The buyer, who appears to be moving within the building, got an exceptional unit, probably one of the nicer ones in the city. We’d venture to say that they probably picked it up at a discount to what it would cost to recreate the unit.

Liquidity at this end of the market is very fickle and we don’t think that the buyer did themselves any favors by working directly with Herb’s sales agent – that may sound like us talking up our own book, but it’s probably on point (see “The Illusion of Fiduciary Duty in Real Estate”). At the end of the day, the buyer got an amazing apartment, but we’d say that Herb got the better end of the economics, it was – Well Sold.


About Batterymarch Group LLC – Batterymarch Group is an independent full service real estate brokerage and advisory firm focused on the downtown Boston high-end residential market. We represent both sellers and buyers with a sharp focus on valuation. We also offer sub-advisory and owner’s representation services to financial institutions, family offices, and trustees.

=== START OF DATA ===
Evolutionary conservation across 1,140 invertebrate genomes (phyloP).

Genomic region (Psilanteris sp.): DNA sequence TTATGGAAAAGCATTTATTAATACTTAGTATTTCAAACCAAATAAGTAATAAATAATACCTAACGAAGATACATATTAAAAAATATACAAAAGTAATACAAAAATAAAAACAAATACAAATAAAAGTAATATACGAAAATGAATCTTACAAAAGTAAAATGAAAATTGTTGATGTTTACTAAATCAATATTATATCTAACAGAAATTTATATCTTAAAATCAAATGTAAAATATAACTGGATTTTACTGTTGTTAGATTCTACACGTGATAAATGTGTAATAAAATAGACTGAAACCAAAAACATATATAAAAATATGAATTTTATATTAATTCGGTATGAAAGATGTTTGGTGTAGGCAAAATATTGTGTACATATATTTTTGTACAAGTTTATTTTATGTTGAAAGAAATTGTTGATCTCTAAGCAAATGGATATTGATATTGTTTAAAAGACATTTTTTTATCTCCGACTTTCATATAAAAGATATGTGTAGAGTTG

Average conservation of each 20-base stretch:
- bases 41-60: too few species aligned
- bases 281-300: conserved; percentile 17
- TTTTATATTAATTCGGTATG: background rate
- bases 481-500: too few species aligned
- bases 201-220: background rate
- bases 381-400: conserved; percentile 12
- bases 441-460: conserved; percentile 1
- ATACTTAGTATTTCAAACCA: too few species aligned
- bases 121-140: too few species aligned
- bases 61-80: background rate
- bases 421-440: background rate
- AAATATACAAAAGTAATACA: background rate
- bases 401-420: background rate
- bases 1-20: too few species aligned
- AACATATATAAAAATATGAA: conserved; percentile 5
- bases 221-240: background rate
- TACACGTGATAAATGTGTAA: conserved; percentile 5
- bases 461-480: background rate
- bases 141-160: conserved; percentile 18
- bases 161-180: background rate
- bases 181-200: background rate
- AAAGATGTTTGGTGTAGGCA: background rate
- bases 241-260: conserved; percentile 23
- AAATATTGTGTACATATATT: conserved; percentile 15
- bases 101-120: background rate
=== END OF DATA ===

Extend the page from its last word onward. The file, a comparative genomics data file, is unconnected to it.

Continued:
About Andrew Haigney – A 25-year Wall Street veteran, Andrew held senior positions at leading global investment banking institutions where he routinely valued and negotiated complex securities transactions on behalf of institutional clients. Andrew has been an outspoken advocate of a universal fiduciary standard. In founding Batterymarch Group, Andrew brings that same discipline and passion to real estate brokerage.